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Hopefully I will get my 'Bird sandblasted this coming week (bottom, firewall, trunk pan, and some other areas where I don't have to be concerned with warpage). All the local street rod builders use this guy, and he knows his stuff. I was hoping to get it done earlier when the weather was warmer, but one thing led to another to delay it.

The forecast for the coming week is dry but cool temps in the 60's. I will be using black Omni epoxy for primer, but the tech sheets say nothing about minimum temps for proper out-flow, adhesion, activation, or curing. What would you experienced guys suggest I watch out for to stay out of trouble? The only heat source for the garage is a radiant-type propane job.
 

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Don't spray it at temps lower than 60, and try to preheat your metal before shooting, also make sure the primer itself is not cold. 70-90 degrees would be best for the primer to cure. Epoxy is a slow curing product that is very temperature sensitive, if the temps are low the cure can go dormant. Temperature also effects sprayability as the primer will be thicker when cold and thinner when warm. This is the same for other products like color and clear. If you've got a cold can of primer or paint it can be safely warmed up by setting the can in a bucket of hot water, people have done this for years.
 

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That pretty much confims my suspicions. If it is too cool to shoot the epoxy immediately after blasting, what would be the safest thing to do to prevent flash rust until it is warm enough to shoot?
 

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If you don't have one, try a dehumidifier in your garage. Keeping the moisture down below 50 percent will help plenty. You could treat the metal with Eastwoods "Metal Ready" or "Picklex" (www.picklex.com) metal treatment. Your propane heater will put lots of moisture into the garage since water is the product of combustion, so that may not be good around bare steel. Good luck with your bird!
 

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Firebird, Just to add a bit to what you said about that propane heater. A couple of years ago I had stripped a hood and had it hanging in my shop ready to primer and since it was quite chilly in there I fired up the propane space heater (forced air torpedo type) which I had pointed directly at the hood. I had it a few feet away to prevent getting the hood hot and almost instantly I saw condensation starting to form on the cold metal. I knew water was a byproduct of burning the propane but I just never gave it any thought until I saw the water starting to form on that cold bare metal, amazing how much and how fast. I am sure the metal would dry completely as the area warms up but on sandblasted metal it would seem that flash rust could be problem.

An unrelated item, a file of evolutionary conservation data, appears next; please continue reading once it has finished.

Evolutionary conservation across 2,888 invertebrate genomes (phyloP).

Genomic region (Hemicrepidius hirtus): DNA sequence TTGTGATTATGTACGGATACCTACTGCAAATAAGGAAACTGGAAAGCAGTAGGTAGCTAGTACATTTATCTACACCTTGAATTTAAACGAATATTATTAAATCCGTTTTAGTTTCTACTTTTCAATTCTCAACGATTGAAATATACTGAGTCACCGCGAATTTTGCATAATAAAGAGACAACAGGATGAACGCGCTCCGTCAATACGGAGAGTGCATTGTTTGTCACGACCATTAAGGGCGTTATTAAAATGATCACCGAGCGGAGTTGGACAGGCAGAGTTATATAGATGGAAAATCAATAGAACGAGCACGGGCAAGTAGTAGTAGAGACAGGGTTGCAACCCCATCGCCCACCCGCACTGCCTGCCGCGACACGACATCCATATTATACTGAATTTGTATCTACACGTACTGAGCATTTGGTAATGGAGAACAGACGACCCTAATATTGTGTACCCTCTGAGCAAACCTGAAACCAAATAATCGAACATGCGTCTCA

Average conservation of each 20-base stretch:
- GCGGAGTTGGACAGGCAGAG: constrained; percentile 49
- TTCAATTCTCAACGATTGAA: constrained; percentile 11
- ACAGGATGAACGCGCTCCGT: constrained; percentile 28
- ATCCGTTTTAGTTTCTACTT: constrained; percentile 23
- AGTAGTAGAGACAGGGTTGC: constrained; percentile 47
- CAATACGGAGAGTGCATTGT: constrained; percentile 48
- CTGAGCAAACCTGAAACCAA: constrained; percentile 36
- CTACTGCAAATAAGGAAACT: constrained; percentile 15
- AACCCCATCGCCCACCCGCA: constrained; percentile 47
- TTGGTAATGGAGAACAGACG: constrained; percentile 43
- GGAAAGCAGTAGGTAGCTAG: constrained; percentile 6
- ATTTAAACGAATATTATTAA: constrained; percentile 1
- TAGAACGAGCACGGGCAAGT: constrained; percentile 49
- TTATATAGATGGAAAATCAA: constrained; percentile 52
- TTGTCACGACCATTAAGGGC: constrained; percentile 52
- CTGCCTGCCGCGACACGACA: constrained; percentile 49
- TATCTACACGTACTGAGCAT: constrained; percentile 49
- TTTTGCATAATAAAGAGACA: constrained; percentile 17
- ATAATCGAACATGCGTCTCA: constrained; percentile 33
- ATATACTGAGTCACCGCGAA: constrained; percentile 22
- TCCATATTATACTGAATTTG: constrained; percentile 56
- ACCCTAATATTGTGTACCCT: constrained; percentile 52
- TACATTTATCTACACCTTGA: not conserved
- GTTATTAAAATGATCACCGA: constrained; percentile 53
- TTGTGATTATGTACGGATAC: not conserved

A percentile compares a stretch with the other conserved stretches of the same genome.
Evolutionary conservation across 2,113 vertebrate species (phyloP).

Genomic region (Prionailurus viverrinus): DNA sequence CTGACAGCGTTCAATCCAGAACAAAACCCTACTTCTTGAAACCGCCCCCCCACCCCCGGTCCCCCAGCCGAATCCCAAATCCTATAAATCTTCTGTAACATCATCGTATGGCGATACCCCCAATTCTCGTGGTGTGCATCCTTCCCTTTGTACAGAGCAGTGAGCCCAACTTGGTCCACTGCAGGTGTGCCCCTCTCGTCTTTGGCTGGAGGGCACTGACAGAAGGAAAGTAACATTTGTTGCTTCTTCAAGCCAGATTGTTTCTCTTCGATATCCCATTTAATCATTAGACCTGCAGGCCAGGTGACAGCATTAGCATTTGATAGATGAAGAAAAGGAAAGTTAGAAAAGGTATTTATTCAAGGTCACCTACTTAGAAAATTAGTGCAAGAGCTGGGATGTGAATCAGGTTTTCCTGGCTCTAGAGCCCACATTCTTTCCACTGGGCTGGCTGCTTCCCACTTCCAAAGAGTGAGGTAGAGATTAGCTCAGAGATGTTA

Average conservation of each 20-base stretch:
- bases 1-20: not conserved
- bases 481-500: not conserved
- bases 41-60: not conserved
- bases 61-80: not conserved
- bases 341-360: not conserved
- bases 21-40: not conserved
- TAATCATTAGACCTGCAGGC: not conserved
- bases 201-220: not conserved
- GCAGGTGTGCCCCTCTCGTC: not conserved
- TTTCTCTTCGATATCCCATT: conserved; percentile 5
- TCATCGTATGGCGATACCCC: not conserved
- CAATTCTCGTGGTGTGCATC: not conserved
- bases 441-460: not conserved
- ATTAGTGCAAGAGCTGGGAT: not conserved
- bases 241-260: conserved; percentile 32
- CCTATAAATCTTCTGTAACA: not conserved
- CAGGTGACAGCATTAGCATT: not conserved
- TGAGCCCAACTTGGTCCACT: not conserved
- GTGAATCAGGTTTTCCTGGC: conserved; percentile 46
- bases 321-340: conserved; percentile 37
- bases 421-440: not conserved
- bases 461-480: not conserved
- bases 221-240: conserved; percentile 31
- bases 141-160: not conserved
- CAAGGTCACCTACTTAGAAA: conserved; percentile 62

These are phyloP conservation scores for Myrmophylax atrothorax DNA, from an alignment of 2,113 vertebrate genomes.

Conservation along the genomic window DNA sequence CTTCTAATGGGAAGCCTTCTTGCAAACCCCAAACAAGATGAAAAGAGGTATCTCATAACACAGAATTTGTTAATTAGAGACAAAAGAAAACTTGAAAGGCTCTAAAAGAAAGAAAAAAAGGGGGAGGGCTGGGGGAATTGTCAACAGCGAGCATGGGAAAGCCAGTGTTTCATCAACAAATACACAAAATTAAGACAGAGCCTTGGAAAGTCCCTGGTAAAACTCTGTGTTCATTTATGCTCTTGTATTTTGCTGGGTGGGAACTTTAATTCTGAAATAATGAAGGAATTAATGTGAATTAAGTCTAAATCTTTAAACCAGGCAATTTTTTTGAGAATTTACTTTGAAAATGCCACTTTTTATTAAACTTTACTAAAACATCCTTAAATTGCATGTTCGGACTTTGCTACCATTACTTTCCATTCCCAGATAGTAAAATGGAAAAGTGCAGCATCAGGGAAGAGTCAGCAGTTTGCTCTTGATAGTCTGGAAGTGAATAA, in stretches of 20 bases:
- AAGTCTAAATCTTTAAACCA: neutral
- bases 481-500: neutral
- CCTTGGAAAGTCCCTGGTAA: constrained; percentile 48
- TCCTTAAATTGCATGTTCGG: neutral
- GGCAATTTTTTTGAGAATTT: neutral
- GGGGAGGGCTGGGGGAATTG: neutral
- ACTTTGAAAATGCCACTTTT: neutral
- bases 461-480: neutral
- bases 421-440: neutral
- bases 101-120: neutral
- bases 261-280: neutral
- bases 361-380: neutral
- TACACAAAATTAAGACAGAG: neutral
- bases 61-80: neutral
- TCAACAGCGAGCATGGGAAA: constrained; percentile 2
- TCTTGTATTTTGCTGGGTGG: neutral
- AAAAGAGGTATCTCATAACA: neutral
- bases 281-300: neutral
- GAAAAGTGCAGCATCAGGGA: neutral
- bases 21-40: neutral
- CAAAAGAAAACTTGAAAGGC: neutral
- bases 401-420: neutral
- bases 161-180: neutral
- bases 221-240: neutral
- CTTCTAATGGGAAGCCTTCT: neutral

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Ditto on the temps for spraying Epoxy.

It has a tendency to fish eye or run badly if you have a low temps.

Lay down a light coat to begin with... once that flashes everywhere on the car you can lay down a little heavier of a coat. Don't think of epoxy as a "filler"primer but more of a protective coat with adheasion. No need to go bonkers and put a bunch on.

Hopefully you'll have a decent day when the temps get back in the low 70's. That'd be Ideal. Make sure you use a chemical degreaser before application of the epoxy.
Hope all your sheet metal work is done so your not grinding/welding on epoxy.
Got the right Idea putting down epoxy first!!! :thumbup: :thumbup:
~Scott
 

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Discussion Starter #7
This is why I am such an avid fan of the site and the forum - I find so much good information from you more experienced guys. I had no idea that the propane heater would produce moisture as it burns, and moisture is the last thing I need after bringing in a freshly blasted body shell. I was thinking that even if it is on the cool side, I could get the blasting done and get her back into the garage and warm it up with the propane, but you guys have kept me from making a big mistake.

According to the weather guys, the temps here are running 10-15 degrees below normal for this time of year, but are supposed to get back up into the 70's next week. Wish me luck, and thanks again.
 

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I was going to ask the same question... about automotive touch up spray paint (done right its very hard to notice) for my Jeep; I'd like it done before winter sets in.
 

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O.K.,

we've talked about Propane Heaters, what about Kerosene? Will they produce some type of Chemical that will harm the finish?
 
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